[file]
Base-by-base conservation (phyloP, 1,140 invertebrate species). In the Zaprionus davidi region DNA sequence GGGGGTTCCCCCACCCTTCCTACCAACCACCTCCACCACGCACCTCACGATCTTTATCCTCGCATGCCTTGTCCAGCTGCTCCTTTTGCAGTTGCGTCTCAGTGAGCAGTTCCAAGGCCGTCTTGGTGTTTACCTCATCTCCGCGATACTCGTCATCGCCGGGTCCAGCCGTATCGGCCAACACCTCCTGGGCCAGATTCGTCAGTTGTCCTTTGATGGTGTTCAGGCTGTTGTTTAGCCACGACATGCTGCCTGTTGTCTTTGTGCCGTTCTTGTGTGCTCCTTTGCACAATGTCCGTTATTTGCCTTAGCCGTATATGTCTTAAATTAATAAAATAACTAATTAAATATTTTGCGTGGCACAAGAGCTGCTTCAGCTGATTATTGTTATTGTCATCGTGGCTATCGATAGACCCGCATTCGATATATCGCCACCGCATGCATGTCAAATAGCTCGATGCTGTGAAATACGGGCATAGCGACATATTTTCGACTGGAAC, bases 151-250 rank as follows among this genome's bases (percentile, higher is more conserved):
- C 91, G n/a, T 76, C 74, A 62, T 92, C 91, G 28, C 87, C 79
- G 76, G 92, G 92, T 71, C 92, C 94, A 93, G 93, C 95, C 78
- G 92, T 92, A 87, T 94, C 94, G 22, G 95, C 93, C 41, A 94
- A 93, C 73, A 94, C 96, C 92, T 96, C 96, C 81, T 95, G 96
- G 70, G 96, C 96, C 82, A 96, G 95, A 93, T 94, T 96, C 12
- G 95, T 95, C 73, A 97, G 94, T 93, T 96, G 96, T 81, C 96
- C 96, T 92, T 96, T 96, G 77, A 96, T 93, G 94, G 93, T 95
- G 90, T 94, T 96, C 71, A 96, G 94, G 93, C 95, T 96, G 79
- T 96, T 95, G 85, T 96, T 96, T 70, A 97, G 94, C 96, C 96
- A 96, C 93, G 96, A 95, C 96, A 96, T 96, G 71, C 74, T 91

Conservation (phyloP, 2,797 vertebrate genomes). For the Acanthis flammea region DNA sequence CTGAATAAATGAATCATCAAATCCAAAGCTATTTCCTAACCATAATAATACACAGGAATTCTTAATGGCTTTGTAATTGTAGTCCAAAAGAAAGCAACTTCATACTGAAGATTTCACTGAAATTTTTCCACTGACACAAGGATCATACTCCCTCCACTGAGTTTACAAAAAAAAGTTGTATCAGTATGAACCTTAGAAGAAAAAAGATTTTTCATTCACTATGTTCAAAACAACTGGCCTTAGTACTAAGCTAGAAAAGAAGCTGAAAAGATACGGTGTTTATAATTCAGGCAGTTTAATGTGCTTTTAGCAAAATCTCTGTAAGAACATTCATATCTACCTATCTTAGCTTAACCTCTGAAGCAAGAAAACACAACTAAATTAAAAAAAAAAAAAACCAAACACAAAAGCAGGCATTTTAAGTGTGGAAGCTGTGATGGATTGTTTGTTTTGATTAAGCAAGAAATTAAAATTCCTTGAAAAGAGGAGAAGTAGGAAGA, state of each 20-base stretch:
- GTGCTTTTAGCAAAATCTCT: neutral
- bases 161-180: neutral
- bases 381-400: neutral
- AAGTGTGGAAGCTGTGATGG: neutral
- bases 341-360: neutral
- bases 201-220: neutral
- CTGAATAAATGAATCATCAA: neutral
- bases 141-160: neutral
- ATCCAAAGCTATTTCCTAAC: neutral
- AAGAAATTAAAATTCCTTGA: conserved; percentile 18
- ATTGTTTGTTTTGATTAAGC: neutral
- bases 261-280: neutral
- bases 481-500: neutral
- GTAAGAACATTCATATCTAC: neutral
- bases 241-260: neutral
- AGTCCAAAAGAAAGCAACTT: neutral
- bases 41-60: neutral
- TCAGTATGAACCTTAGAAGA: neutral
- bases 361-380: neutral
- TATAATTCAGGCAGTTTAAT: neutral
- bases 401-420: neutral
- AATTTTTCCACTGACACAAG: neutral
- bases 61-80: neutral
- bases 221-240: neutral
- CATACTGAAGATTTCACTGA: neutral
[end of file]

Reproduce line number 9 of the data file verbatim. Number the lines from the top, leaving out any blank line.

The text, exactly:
- G 90, T 94, T 96, C 71, A 96, G 94, G 93, C 95, T 96, G 79